Lyon, France – Imagine a widebody Dodge Neon coupe. Mid-engined. Rear-wheel drive. No longer powered by a humble four-cylinder but by a V-6 borrowed from the 300M. Get the picture? That’s essentially the transformation Renault‘s Clio econo-hatch has undergone at the hands of Renault Sport and Tom Walkinshaw Racing (TWR). The result is the awesome Clio V6, son of the Renault 5 Turbo 2 and Renault’s newest racer for the road.
Like its charismatic predecessor, the genetically manipulated Clio does not share many items with its mass-production siblings. Under the hood, where lesser Clios have their engine and transmission, the Clio V6 has a black plastic tray that serves as a bonsai cargo hold. The engine instead looms large behind the front seats. Although sealed off by a well-insulated clamshell capsule, the 24-valve V-6 is still every bit as audible as an angry mother-in-law riding shotgun. Mounted east-west, the 3.0-liter engine, which produces 230 horsepower and 221 pound-feet of torque, is mated to an extremely long-legged six-speed manual transmission. With the exception of anti-lock brakes, there are no electronic watchdogs to aid traction or to sort out any handling imbalance. On grippy tarmac, the wild-looking Renault will accelerate from 0 to 62 mph in 6.4 seconds. The top speed is an even more impressive 147 mph, although it takes a long time to get there. Fuel economy? About 16 mpg.
The Clio V6 comes together at TWR’s facility in Uddevalla, Sweden, where serious structural reinforcements are required before an engine can be planted in the middle of the car. While they are at it, the Anglo-Scandinavian welding artists stretch the wheelbase and widen the track, front and rear. The suspension is also all new. Up front are damper struts and lower wishbones, with longitudinal and transverse links at the back, abetted by compact spring and damper units. Thick anti-roll bars and four large vented disc brakes complete the chassis setup. Although the doors and fenders are composite, the Clio V6 still tips the scales at a sumo-esque 2955 pounds.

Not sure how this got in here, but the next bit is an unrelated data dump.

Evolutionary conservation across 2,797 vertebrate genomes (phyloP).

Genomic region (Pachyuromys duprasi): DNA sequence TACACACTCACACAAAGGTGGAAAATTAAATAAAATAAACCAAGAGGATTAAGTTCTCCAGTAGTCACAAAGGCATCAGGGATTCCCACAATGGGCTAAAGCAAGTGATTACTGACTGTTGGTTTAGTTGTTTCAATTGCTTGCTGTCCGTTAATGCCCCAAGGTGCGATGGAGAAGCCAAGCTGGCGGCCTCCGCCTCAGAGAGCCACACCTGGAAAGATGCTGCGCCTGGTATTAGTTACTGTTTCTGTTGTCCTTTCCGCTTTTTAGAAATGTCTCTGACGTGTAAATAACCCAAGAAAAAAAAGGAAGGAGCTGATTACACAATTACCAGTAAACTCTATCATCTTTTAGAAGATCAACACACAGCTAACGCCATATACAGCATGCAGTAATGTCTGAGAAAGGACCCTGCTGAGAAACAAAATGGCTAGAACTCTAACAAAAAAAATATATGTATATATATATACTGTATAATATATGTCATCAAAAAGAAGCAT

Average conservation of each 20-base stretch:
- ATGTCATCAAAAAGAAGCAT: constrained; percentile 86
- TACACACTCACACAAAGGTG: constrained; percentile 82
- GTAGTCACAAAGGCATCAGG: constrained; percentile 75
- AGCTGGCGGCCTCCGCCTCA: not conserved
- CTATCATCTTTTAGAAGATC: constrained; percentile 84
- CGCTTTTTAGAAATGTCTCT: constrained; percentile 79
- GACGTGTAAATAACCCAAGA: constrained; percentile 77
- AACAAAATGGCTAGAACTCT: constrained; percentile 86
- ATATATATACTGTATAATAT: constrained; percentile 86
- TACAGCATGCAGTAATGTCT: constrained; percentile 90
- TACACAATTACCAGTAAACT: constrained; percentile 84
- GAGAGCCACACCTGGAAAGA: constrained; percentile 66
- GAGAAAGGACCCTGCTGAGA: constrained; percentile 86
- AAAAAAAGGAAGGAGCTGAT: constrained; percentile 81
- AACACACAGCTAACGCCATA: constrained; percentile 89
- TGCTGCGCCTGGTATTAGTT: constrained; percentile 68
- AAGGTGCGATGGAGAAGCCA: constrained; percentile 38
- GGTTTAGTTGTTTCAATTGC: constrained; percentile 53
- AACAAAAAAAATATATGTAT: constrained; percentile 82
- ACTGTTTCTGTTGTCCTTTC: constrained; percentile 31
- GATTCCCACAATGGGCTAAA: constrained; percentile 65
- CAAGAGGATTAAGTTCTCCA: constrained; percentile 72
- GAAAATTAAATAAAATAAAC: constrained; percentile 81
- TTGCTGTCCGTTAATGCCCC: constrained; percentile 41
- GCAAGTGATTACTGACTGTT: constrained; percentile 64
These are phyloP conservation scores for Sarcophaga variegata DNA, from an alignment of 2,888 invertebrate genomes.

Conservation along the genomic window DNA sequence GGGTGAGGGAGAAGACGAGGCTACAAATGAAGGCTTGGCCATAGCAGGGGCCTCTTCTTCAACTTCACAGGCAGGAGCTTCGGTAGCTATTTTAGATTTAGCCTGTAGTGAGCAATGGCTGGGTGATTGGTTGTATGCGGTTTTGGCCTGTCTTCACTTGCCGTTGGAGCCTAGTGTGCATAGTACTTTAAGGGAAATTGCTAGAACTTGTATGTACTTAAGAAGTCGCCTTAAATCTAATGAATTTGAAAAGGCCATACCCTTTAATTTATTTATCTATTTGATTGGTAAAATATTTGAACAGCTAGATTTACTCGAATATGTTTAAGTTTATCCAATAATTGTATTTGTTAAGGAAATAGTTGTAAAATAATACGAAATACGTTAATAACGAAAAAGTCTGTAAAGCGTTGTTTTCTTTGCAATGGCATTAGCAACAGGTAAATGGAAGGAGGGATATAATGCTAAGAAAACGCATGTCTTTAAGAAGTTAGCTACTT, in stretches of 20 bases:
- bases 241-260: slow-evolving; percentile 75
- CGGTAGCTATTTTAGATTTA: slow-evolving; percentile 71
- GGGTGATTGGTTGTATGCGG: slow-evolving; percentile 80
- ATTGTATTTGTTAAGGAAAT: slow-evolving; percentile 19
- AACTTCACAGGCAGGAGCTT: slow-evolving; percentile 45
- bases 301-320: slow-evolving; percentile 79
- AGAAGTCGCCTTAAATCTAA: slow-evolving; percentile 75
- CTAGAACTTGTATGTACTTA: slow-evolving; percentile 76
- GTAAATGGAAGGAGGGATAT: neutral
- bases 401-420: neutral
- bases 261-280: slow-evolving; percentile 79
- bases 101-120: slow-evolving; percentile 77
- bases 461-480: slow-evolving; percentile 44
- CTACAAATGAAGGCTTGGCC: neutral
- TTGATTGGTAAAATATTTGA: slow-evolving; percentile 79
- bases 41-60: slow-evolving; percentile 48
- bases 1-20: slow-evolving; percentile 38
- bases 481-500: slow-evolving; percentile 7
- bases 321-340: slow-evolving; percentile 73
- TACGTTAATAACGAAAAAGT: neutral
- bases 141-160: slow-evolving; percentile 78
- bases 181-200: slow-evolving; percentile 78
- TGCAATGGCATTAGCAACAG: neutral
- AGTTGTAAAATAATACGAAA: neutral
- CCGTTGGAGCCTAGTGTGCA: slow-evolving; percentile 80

Visually, the Clio V6 is an absolute treat. The designers created a much more sensuous and sculptured body with prominent lateral air intakes, a massive front spoiler, flared front and rear fenders, sills that are now almost too wide to step over, multi-lens headlamps with xenon bulbs, and a busy rear bumper that incorporates two rectangular breathing gills and a pair of enormous tailpipes. The alloy wheels are shod with well-filling Michelin Pilot Sport SX tires–205/50ZR-17 front and 235/45ZR-17 rear.
Inside, however, the mid-engined Clio is definitely more Renault than Sport. The plasticky dashboard is almost unchanged, and the build quality is more in line with a $15,000 runabout than with a $34,000 hot hatch. Strong points include the comfortable and generously adjustable seats, the conveniently tall shift lever, and the perfectly spaced drilled metal pedals.
Ready for a blast around the block? Then brace yourself for some serious initial understeer. Directional stability can be best described as sporadic, and at-the-limit handling is a take-your-heart-in-your-hands experience. Power oversteer is the essence of this car’s character, but you need to plant your right foot quite early to unstick the rear tires, and, occasionally, it helps to point the nose toward the apex of a turn even before you can see it. What can really throw you on winding roads is the extra-wide turning circle and the steering’s lack of lock, both of which must be blamed on serious front-end packaging constraints. On the credit side, the Clio V6 deserves full marks for a set of powerful disc brakes and for its intoxicating drivetrain, which is smooth, torquey, responsive, and unexpectedly refined.
Renault Sport and TWR will build no more than 5000 Clio V6s through September 2003. Since orders already exceed the limited supply, the cars are being allocated to preregistered customers via an Internet raffle.
Perhaps DaimlerChrysler should consider a similarly tricked-out Neon. After all, such a car works wonders for the corporate image–and for the adrenaline flow of its lucky owners.